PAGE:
HARDIN - A pistol that may have belonged to Lt. Col. George Armstrong Custer will be on display at a business here through the end of June.
Collector George Scott, who lives in Florida, loaned the six-shooter with an octagonal barrel to the Fort Custer General Store. Scott has lent Custer-related items to the store for several years.
The Remington-Beals pistol has a dye stamp under the barrel that reads "Gen. Geo. A. Custer 1869." Scott, who said he traded a "heavy load" of antique firearms to a collector in Texas for the pistol, described the revolver as "just a working gun" that belonged to Custer.
"I believe it's his," he said. "There's no way you can say it belonged to Custer - there's not provenance or letters. But it's likely."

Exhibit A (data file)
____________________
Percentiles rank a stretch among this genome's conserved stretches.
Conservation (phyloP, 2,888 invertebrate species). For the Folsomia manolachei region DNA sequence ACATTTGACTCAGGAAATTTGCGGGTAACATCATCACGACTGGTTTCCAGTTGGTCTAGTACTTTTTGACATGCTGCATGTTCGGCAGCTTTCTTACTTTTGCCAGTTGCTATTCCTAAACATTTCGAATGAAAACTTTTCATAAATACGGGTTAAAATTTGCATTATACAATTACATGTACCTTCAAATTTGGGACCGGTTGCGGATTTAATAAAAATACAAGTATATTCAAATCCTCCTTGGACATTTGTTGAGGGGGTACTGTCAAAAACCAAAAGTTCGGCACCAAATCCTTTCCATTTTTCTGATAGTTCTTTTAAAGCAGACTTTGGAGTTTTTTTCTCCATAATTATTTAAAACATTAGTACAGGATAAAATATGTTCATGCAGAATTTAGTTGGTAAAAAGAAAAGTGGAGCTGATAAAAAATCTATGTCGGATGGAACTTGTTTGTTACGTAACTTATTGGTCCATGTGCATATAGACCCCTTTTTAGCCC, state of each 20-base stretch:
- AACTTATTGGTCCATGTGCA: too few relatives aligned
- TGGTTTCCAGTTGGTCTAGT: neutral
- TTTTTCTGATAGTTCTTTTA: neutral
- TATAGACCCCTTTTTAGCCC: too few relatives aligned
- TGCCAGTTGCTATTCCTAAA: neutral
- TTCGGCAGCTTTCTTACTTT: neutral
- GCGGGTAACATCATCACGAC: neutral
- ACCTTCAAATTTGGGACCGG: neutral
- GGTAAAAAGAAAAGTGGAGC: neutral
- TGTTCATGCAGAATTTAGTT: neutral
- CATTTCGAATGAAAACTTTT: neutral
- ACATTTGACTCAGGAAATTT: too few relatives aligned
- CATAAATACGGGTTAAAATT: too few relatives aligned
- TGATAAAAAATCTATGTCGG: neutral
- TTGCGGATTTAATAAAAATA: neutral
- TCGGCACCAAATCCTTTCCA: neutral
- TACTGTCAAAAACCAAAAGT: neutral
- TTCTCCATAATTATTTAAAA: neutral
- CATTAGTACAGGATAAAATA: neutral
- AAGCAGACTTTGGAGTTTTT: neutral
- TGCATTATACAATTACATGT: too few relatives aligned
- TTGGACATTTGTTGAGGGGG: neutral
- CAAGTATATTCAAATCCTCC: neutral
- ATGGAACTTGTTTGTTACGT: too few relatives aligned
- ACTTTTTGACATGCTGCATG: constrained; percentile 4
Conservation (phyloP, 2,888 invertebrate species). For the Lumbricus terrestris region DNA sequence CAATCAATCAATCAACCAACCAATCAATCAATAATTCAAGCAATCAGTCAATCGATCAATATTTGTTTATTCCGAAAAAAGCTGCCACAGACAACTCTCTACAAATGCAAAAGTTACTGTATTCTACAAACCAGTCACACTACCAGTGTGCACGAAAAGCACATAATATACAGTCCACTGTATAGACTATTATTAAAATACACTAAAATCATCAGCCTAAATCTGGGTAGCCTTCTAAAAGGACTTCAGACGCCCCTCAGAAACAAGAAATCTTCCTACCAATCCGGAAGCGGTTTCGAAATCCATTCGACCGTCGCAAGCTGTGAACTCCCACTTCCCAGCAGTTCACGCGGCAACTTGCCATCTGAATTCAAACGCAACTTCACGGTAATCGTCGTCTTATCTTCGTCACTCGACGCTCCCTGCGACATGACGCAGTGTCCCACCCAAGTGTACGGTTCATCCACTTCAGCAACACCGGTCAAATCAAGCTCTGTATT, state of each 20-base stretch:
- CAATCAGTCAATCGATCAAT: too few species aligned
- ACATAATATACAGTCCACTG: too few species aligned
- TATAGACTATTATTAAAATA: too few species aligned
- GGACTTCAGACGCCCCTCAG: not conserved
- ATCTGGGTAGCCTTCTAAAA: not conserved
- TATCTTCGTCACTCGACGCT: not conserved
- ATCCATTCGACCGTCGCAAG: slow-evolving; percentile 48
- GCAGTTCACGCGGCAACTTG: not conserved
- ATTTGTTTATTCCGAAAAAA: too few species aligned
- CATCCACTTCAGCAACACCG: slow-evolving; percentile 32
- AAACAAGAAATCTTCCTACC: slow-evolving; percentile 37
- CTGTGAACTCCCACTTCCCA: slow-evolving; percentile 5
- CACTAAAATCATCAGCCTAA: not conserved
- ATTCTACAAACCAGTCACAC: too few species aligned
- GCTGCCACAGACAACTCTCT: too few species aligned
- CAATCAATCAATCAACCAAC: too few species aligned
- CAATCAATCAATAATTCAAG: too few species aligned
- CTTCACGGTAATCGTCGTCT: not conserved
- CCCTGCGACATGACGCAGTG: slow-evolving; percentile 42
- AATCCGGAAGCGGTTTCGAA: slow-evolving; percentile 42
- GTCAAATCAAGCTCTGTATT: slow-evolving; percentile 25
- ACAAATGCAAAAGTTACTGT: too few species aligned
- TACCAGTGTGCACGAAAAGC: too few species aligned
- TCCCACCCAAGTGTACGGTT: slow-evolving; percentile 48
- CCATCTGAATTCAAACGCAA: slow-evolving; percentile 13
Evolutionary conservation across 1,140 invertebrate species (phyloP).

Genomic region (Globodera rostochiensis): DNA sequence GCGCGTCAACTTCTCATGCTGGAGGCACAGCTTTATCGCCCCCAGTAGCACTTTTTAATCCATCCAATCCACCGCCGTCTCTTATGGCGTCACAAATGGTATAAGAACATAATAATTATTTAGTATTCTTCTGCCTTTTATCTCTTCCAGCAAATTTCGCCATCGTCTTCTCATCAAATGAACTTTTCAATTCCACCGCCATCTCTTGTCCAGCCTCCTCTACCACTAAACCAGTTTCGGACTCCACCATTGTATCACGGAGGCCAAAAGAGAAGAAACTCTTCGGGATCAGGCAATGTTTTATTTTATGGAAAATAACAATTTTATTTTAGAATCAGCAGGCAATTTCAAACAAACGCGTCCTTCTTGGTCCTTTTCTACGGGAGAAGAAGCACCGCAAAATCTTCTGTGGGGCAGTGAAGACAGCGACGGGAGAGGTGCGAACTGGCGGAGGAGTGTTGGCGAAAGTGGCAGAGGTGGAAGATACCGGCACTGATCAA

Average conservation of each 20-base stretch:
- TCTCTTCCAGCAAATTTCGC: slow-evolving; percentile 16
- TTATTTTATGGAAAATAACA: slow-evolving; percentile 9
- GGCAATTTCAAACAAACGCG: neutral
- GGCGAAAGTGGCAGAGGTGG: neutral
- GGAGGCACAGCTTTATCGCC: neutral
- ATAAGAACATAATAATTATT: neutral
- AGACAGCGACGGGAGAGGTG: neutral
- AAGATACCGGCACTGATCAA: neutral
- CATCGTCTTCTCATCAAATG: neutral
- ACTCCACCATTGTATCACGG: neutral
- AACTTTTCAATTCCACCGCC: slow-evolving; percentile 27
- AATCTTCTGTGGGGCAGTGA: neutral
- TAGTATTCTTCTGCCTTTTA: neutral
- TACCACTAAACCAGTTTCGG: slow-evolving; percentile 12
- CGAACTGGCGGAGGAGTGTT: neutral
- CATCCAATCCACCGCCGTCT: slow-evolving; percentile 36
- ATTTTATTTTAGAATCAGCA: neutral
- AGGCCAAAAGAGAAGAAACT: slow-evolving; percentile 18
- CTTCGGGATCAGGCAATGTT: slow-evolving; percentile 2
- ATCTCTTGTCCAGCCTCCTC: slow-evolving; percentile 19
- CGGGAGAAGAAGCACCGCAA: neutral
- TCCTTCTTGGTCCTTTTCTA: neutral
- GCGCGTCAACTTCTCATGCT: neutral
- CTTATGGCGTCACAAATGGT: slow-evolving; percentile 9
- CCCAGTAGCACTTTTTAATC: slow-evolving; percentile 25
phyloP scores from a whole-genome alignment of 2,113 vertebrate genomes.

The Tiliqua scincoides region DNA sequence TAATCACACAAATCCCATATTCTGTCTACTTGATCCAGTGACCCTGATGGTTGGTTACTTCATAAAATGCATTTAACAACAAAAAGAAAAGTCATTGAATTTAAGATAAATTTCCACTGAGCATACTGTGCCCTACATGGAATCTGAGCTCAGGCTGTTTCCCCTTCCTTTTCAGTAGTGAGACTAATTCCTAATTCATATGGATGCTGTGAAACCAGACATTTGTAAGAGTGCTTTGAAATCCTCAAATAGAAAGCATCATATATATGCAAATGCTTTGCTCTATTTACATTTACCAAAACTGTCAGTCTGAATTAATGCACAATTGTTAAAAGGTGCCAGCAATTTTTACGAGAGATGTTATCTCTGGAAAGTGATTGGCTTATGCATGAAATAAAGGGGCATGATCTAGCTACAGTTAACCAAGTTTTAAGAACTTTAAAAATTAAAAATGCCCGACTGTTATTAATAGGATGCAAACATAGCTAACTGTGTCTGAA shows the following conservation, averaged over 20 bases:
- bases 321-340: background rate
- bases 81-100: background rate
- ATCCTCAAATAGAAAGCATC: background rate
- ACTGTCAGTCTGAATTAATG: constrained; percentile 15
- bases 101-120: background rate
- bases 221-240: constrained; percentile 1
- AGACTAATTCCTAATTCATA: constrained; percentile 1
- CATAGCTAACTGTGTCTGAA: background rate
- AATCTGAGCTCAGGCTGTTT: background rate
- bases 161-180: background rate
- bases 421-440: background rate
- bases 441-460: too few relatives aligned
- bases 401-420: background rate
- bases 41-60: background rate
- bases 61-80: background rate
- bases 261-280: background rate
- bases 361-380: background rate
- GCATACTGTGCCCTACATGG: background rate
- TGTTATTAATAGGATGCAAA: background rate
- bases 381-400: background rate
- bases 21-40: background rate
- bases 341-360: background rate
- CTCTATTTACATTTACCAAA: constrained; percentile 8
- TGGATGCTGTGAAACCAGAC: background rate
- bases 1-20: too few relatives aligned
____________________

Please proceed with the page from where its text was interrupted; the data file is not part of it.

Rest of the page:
Scott was a teacher on the Northern Cheyenne Reservation and was a ranger at the Little Bighorn Battlefield in the early 1980s. He said he believes the stamp is authentic because someone wanting to profit from Custer's name could find a better way and a more valuable item to try to pass off.
Custer is best known for the 1876 Battle of the Little Bighorn, in which he and his troops of the 7th Cavalry died while fighting a vastly greater number of Lakota Sioux, Cheyenne and Arapaho warriors. The battle also is known as Custer's Last Stand.